This Thanksgiving holiday, spend some time with art and nature with this family-friendly activity inspired by David Driskell: Icons of Nature and History and Alma W. Thomas: Everything Is Beautiful.
Close your eyes and imagine your favorite place.
- • How do you feel in that place?
- • What colors would you use to describe it?
2. CLOSE LOOKING
David Driskell was inspired by nature. Let your eyes wander over the two images.
- • What do you notice?
- • What are you curious about?
- • How has the artist captured a sense of place?
Driskell grew up in rural Georgia and North Carolina. In his art, he turned to nature for inspiration. He recalls how his parents’ “great respect for nature” shaped his artistic practice. His father was a minister, farmer, and carpenter, who also kept a garden. His mother was a quilter and foraged for medicinal herbs in the nearby woods. When Driskell moved to the city, he brought this love of nature with him by growing gardens at his homes in Hyattsville, Maryland, and Falmouth, Maine. The “massive pines towering towards the sky” outside his studio window in Maine inspired his many paintings of pine trees.
David Driskell recorded his observations of the natural world in sketchbooks. On the page shown here, Driskell sketched a Magnolia tree, adding a description of its history and location.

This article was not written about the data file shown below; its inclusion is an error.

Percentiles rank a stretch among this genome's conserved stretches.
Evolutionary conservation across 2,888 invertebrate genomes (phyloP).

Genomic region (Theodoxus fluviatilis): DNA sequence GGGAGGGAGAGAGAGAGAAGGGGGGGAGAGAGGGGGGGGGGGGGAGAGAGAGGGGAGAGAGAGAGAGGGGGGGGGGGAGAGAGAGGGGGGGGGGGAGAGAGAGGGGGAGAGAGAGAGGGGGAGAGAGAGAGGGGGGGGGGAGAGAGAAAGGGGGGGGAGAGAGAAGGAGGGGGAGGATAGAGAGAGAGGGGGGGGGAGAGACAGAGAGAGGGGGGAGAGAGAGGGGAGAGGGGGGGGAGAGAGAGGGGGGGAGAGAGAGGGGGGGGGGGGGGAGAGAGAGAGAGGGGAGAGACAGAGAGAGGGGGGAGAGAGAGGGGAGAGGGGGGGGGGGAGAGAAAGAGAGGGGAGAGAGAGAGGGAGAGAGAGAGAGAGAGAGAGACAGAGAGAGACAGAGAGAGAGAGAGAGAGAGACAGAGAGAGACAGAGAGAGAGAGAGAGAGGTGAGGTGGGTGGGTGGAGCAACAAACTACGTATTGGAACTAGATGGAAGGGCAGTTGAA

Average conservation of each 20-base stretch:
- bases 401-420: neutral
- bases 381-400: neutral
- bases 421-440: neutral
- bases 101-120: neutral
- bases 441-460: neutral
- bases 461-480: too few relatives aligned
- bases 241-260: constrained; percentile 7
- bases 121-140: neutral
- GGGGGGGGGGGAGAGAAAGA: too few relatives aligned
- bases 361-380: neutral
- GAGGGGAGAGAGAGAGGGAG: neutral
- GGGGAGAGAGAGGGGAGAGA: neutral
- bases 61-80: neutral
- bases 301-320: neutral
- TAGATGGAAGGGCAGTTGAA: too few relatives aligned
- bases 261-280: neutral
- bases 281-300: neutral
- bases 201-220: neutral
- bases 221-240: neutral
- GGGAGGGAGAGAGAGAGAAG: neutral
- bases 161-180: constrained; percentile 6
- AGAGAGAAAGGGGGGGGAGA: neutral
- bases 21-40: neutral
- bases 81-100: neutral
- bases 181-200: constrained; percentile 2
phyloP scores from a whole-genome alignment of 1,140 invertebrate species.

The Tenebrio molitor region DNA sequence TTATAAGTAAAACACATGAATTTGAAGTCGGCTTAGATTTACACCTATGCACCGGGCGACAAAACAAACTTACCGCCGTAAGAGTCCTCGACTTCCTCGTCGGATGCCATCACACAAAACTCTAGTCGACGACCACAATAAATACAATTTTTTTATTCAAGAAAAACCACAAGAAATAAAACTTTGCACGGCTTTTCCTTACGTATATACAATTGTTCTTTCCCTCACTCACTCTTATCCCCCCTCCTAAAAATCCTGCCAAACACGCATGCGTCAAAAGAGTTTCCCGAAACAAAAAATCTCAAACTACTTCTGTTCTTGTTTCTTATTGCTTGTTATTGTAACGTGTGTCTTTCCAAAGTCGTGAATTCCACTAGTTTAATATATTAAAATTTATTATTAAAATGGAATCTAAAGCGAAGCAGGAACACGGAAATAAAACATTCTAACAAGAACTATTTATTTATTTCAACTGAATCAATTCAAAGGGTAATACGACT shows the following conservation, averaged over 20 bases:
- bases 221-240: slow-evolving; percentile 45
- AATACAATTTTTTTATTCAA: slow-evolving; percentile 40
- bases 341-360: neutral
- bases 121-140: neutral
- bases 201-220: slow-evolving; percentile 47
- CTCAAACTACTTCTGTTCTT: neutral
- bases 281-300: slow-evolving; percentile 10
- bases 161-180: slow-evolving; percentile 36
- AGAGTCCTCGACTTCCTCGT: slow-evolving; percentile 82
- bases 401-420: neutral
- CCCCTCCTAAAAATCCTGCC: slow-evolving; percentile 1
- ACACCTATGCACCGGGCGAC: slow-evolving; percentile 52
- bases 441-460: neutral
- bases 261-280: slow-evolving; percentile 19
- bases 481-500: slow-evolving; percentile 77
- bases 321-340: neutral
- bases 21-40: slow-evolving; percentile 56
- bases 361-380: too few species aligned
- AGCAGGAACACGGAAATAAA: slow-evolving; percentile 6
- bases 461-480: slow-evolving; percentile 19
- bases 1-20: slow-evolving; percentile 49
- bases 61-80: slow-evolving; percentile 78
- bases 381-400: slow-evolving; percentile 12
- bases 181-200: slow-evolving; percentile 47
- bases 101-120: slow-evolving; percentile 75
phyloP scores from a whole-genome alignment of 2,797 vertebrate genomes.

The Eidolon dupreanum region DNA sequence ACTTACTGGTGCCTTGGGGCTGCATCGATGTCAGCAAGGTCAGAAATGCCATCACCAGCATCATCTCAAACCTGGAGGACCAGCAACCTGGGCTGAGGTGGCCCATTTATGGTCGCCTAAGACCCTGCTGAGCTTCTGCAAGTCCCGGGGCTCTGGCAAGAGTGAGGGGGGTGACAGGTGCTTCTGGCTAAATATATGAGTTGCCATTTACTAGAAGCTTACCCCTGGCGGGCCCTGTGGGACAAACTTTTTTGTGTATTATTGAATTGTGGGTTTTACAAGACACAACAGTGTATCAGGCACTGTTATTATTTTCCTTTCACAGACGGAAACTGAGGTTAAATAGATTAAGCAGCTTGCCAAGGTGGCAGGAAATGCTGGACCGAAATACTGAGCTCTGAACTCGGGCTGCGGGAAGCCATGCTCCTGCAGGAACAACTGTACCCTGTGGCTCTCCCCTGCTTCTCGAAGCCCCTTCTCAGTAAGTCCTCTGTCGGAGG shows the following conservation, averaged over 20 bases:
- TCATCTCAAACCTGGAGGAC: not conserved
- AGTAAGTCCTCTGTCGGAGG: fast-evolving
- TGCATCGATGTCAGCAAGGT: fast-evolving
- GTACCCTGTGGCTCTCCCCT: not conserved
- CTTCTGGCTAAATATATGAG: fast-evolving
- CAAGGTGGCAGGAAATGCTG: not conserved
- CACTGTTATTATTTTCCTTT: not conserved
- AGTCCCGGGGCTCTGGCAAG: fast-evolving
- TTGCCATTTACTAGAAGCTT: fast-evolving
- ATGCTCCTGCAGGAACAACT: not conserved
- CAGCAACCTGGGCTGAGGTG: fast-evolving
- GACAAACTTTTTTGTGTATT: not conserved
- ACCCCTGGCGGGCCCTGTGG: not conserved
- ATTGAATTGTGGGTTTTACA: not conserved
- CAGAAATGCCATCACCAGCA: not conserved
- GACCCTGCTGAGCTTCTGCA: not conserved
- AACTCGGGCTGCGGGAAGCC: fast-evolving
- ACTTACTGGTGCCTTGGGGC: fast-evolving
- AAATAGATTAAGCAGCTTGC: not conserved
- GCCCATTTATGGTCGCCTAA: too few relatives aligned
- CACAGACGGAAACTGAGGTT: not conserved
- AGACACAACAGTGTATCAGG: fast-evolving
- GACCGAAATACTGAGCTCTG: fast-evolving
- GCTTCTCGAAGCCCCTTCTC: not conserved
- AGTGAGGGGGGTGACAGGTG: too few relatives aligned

By using our own paper or sketchbook, we can observe and record beauty in the world around us. Take a walk in your neighborhood. Find one thing that inspires you—a leaf, a rock, a crack in the sidewalk.
Look closely. Draw what you see.
- • Why did you choose that object?
- • What does your drawing make you think about?
- • Write down your thoughts next to the drawing.
4. NATURE AND ABSTRACTION
Alma Thomas was also inspired by nature. She loved to look out her windows from her home in Washington, DC, to see the leaves change color in the fall, “tossing in the wind as though they were singing and dancing.” Thomas used color and abstraction to capture the sense of a place.
Let’s experiment with abstracting the object from nature you just sketched. Try one of these approaches to make your drawing more abstract.
- • Focus in on one section of the drawing and enlarge and/or crop it
- • Color your drawing with non-representational colors
- • Imagine how your drawing/object might look from really far away, up close, or through a kaleidoscope
Visit David Driskell: Icons of Nature and History (through January 9, 2022) and Alma W. Thomas: Everything Is Beautiful (through January 23, 2022) for more inspiration!